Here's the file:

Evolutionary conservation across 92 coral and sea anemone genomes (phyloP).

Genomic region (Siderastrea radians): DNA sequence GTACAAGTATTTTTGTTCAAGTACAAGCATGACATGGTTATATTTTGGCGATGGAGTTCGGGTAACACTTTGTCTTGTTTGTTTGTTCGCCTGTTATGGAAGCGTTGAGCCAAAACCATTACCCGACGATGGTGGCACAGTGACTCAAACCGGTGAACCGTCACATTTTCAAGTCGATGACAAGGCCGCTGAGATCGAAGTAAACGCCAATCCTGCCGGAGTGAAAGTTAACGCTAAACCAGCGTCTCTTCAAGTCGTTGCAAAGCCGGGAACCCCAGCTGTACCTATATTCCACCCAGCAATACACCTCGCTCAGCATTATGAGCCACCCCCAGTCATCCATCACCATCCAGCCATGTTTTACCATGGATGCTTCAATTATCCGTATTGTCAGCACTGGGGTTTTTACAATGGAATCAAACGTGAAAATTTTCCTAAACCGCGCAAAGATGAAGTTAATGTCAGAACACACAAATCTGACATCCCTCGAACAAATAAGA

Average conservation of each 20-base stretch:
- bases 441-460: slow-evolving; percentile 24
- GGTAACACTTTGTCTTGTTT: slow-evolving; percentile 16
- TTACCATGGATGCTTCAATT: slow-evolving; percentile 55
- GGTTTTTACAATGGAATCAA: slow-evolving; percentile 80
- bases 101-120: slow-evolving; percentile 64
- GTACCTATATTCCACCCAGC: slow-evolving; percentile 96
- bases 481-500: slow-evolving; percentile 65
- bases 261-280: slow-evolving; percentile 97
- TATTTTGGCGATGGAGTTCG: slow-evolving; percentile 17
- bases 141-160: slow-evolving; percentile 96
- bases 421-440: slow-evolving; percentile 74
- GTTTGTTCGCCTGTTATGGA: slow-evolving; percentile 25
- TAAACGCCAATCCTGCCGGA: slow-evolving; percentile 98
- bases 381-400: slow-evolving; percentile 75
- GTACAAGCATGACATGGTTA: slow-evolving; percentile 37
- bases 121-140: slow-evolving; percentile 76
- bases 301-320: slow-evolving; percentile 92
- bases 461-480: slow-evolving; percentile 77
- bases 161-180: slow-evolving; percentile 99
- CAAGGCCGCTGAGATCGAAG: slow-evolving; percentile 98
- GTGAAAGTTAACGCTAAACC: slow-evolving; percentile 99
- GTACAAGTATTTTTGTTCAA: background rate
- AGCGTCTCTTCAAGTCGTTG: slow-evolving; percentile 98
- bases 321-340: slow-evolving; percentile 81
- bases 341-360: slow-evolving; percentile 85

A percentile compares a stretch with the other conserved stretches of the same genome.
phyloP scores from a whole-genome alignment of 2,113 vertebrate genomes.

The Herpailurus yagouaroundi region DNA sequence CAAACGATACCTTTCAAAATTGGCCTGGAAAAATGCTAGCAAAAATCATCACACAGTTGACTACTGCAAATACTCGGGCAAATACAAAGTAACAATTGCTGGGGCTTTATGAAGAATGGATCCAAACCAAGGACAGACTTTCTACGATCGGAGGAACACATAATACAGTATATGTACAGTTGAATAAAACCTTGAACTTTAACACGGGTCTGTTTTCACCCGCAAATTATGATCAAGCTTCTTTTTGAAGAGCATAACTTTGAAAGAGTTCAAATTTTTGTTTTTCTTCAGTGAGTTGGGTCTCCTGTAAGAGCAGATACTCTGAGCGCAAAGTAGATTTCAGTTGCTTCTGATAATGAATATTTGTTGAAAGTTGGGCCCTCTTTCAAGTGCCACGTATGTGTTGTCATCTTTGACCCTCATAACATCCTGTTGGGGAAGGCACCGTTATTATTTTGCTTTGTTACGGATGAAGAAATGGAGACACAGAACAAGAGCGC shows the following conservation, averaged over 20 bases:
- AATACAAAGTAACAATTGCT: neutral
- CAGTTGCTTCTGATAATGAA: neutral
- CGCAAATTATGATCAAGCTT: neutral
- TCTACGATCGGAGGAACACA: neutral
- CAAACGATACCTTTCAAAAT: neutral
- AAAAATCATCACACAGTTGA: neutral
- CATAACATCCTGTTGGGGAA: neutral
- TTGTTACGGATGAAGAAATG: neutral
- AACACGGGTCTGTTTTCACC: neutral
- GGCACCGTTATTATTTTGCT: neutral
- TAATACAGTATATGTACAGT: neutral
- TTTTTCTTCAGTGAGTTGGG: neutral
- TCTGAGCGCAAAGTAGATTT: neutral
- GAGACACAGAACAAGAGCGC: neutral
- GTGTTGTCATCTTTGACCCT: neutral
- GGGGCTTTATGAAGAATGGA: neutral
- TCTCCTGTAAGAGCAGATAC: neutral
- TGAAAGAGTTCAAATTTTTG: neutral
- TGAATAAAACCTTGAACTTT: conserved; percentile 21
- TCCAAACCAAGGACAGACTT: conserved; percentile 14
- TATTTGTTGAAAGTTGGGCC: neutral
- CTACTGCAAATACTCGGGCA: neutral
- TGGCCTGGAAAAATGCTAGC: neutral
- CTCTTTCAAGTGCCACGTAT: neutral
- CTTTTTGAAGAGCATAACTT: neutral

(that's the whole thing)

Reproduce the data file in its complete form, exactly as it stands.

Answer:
Evolutionary conservation across 92 coral and sea anemone genomes (phyloP).

Genomic region (Siderastrea radians): DNA sequence GTACAAGTATTTTTGTTCAAGTACAAGCATGACATGGTTATATTTTGGCGATGGAGTTCGGGTAACACTTTGTCTTGTTTGTTTGTTCGCCTGTTATGGAAGCGTTGAGCCAAAACCATTACCCGACGATGGTGGCACAGTGACTCAAACCGGTGAACCGTCACATTTTCAAGTCGATGACAAGGCCGCTGAGATCGAAGTAAACGCCAATCCTGCCGGAGTGAAAGTTAACGCTAAACCAGCGTCTCTTCAAGTCGTTGCAAAGCCGGGAACCCCAGCTGTACCTATATTCCACCCAGCAATACACCTCGCTCAGCATTATGAGCCACCCCCAGTCATCCATCACCATCCAGCCATGTTTTACCATGGATGCTTCAATTATCCGTATTGTCAGCACTGGGGTTTTTACAATGGAATCAAACGTGAAAATTTTCCTAAACCGCGCAAAGATGAAGTTAATGTCAGAACACACAAATCTGACATCCCTCGAACAAATAAGA

Average conservation of each 20-base stretch:
- bases 441-460: slow-evolving; percentile 24
- GGTAACACTTTGTCTTGTTT: slow-evolving; percentile 16
- TTACCATGGATGCTTCAATT: slow-evolving; percentile 55
- GGTTTTTACAATGGAATCAA: slow-evolving; percentile 80
- bases 101-120: slow-evolving; percentile 64
- GTACCTATATTCCACCCAGC: slow-evolving; percentile 96
- bases 481-500: slow-evolving; percentile 65
- bases 261-280: slow-evolving; percentile 97
- TATTTTGGCGATGGAGTTCG: slow-evolving; percentile 17
- bases 141-160: slow-evolving; percentile 96
- bases 421-440: slow-evolving; percentile 74
- GTTTGTTCGCCTGTTATGGA: slow-evolving; percentile 25
- TAAACGCCAATCCTGCCGGA: slow-evolving; percentile 98
- bases 381-400: slow-evolving; percentile 75
- GTACAAGCATGACATGGTTA: slow-evolving; percentile 37
- bases 121-140: slow-evolving; percentile 76
- bases 301-320: slow-evolving; percentile 92
- bases 461-480: slow-evolving; percentile 77
- bases 161-180: slow-evolving; percentile 99
- CAAGGCCGCTGAGATCGAAG: slow-evolving; percentile 98
- GTGAAAGTTAACGCTAAACC: slow-evolving; percentile 99
- GTACAAGTATTTTTGTTCAA: background rate
- AGCGTCTCTTCAAGTCGTTG: slow-evolving; percentile 98
- bases 321-340: slow-evolving; percentile 81
- bases 341-360: slow-evolving; percentile 85

A percentile compares a stretch with the other conserved stretches of the same genome.
phyloP scores from a whole-genome alignment of 2,113 vertebrate genomes.

The Herpailurus yagouaroundi region DNA sequence CAAACGATACCTTTCAAAATTGGCCTGGAAAAATGCTAGCAAAAATCATCACACAGTTGACTACTGCAAATACTCGGGCAAATACAAAGTAACAATTGCTGGGGCTTTATGAAGAATGGATCCAAACCAAGGACAGACTTTCTACGATCGGAGGAACACATAATACAGTATATGTACAGTTGAATAAAACCTTGAACTTTAACACGGGTCTGTTTTCACCCGCAAATTATGATCAAGCTTCTTTTTGAAGAGCATAACTTTGAAAGAGTTCAAATTTTTGTTTTTCTTCAGTGAGTTGGGTCTCCTGTAAGAGCAGATACTCTGAGCGCAAAGTAGATTTCAGTTGCTTCTGATAATGAATATTTGTTGAAAGTTGGGCCCTCTTTCAAGTGCCACGTATGTGTTGTCATCTTTGACCCTCATAACATCCTGTTGGGGAAGGCACCGTTATTATTTTGCTTTGTTACGGATGAAGAAATGGAGACACAGAACAAGAGCGC shows the following conservation, averaged over 20 bases:
- AATACAAAGTAACAATTGCT: neutral
- CAGTTGCTTCTGATAATGAA: neutral
- CGCAAATTATGATCAAGCTT: neutral
- TCTACGATCGGAGGAACACA: neutral
- CAAACGATACCTTTCAAAAT: neutral
- AAAAATCATCACACAGTTGA: neutral
- CATAACATCCTGTTGGGGAA: neutral
- TTGTTACGGATGAAGAAATG: neutral
- AACACGGGTCTGTTTTCACC: neutral
- GGCACCGTTATTATTTTGCT: neutral
- TAATACAGTATATGTACAGT: neutral
- TTTTTCTTCAGTGAGTTGGG: neutral
- TCTGAGCGCAAAGTAGATTT: neutral
- GAGACACAGAACAAGAGCGC: neutral
- GTGTTGTCATCTTTGACCCT: neutral
- GGGGCTTTATGAAGAATGGA: neutral
- TCTCCTGTAAGAGCAGATAC: neutral
- TGAAAGAGTTCAAATTTTTG: neutral
- TGAATAAAACCTTGAACTTT: conserved; percentile 21
- TCCAAACCAAGGACAGACTT: conserved; percentile 14
- TATTTGTTGAAAGTTGGGCC: neutral
- CTACTGCAAATACTCGGGCA: neutral
- TGGCCTGGAAAAATGCTAGC: neutral
- CTCTTTCAAGTGCCACGTAT: neutral
- CTTTTTGAAGAGCATAACTT: neutral